Make Beeswax Cubes

This is not a new tip for crafty folk, but I finally tried it out this week. Making beeswax cubes was fun and a little messy.

Melt beeswax in a double boiler


Purchasing beeswax in bulk is usually cheaper and if you’re planning on making homemade lotions, balms, and salves it will be worth it in the long run.

Buying beeswax as “bricks” may not be as convenient as beeswax pastilles or sheets, but if you don’t mind a little work in the kitchen you can get your beeswax into a smaller, more manageable size.

By melting and pouring beeswax into ice cube trays you’re saving yourself a lot of wasted time trying to saw through the brick. Or in my case a few wild swings with a meat cleaver.

Melting beeswax and molding with ice cube trays


I used the double boiler method. In my case, it was a pan of hot water with a glass bowl above. The trick is to not let the bowl rest on the water below.

I bought two bricks from local beekeepers, Beverly Bees during HerbStalk. I melted them in batches and poured the liquid, not too carefully hence the mess, into ice cube trays.

Clean up?

Yikes! I didn’t really think about that and I could have done a much better clean up job. Instead of trying to wash the bowl out with hot soapy water like me, go for a more painless and efficient way.

One herbalist said she heated the bowl back up and wiped it out with a paper towel and another suggested using rubbing alcohol for those pesky flakes that inevitably happen.

What for?

Well, I’m getting ready to make another salve soon. Last time, I made a basic calendula salve but once my St. John’s Wort oil is ready I’ll be making a new recipe! What about you?

beeswax cubes via @cmckane

HerbStalk 2017: Plant Walk

Last month I attended one day of classes at HerbStalk. I picked the urban plant walk around Somerville as my first class. Though a terrible note taker, here are a couple plants we visited. Sorry about the quality of my mobile photos in advance.  Take a virtual plant walk with me!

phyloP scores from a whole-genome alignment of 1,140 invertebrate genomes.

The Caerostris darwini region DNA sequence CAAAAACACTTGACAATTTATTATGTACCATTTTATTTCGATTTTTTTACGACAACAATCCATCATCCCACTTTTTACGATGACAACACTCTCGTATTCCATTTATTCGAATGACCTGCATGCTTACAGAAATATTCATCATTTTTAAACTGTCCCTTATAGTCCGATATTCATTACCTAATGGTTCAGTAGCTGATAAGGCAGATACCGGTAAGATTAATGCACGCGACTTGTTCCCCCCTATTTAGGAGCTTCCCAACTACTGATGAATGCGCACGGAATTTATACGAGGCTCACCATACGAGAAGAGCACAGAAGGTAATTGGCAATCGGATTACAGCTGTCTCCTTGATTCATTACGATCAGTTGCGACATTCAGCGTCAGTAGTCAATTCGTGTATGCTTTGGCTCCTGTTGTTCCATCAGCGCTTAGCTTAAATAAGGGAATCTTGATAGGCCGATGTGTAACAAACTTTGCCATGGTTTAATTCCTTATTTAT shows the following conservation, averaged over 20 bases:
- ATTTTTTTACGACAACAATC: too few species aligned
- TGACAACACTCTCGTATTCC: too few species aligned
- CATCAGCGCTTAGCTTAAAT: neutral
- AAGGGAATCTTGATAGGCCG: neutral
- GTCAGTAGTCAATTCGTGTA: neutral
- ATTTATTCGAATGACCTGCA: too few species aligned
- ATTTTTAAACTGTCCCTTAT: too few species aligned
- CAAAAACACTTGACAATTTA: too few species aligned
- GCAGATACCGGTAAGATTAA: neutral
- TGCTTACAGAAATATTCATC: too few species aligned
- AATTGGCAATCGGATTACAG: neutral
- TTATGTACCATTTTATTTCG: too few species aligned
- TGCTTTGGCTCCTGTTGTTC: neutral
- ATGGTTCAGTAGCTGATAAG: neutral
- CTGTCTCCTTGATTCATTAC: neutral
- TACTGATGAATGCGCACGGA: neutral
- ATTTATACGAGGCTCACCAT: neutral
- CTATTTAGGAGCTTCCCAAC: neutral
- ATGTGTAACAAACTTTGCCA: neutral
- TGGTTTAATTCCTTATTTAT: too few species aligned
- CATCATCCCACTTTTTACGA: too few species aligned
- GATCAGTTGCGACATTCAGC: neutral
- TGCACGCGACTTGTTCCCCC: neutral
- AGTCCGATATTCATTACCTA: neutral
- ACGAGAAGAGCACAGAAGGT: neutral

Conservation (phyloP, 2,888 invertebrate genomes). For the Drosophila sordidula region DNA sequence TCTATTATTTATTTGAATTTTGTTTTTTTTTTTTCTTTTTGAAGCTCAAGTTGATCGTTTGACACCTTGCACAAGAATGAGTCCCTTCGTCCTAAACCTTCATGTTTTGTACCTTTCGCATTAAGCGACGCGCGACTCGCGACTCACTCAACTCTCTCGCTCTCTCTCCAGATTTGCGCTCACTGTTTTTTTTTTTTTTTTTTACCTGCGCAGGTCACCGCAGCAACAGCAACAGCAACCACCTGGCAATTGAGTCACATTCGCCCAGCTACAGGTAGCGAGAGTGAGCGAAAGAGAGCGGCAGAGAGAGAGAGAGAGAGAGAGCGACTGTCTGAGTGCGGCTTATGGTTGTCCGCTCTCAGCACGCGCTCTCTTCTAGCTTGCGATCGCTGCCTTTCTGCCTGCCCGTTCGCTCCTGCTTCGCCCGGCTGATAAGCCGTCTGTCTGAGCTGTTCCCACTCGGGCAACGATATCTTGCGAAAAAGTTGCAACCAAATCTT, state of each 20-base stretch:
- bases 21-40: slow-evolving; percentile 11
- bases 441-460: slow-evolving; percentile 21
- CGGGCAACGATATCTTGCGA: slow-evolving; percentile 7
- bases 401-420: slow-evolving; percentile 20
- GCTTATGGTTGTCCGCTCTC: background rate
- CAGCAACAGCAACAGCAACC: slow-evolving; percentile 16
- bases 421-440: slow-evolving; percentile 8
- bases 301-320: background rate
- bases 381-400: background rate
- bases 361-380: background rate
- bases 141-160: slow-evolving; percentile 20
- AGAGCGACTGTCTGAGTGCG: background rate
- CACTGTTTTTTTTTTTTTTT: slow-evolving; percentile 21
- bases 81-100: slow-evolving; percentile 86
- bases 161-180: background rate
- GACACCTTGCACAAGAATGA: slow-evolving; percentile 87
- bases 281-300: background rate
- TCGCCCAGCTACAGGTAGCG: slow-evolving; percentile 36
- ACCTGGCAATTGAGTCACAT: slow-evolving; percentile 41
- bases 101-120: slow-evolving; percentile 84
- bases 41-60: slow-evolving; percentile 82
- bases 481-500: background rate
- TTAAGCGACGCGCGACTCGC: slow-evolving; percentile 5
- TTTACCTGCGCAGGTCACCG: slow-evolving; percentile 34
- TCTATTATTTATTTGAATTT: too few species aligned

Our guide began with sharing her “bug juice”, a yarrow, catnip and mugwort tincture. She got us started right in front of the building talking about plantain, dandelions, and maple. That was before I started taking pictures or proper notes. Did you know maple leaves were edible?

A few plants that may be growing unnoticed

Burdock: Arctium L.
Burdock growing in Massachusetts The picture is a first year plant.  In its second year, a tall stalk rises.

Roots are the most commonly used portion of burdock. You dig them up in the fall of first year or spring of its second. Our guide uses them in soups, stews, and chews them too!

Two facts about burdock
1.  You can find it growing in much of North America as a weed. Especially on river banks. I see it along Charles River.
2.  Can be used as a diuretic.

Here is a great overview from University of Maryland’s Medical Center.

Milkweed: Asclepias syriaca L.
Milkweed in Massachusetts Some avoid this butterfly haven because of its poisonous milky sap. But during the late stage in August, you can take the pods. Our guide steams them first and you don’t want to eat raw leaves.

Two facts about milkweed
1.  Native Americans taught colonists how to safely eat it.
2.  The floss has been used as tinder for fires. Now I’m tempted to harvest some later this year for car camping.

Here’s a general overview from Farmer’s Almanac.

White Cedar: Thuja occidentalis
White cedar in Massachusetts One of my favorite scratch and sniff portions of the walk. Can make tincture or tea out of this tree and is good for many things including the lungs. But use with caution and do your research about the quality of any products.

Two facts about white cedar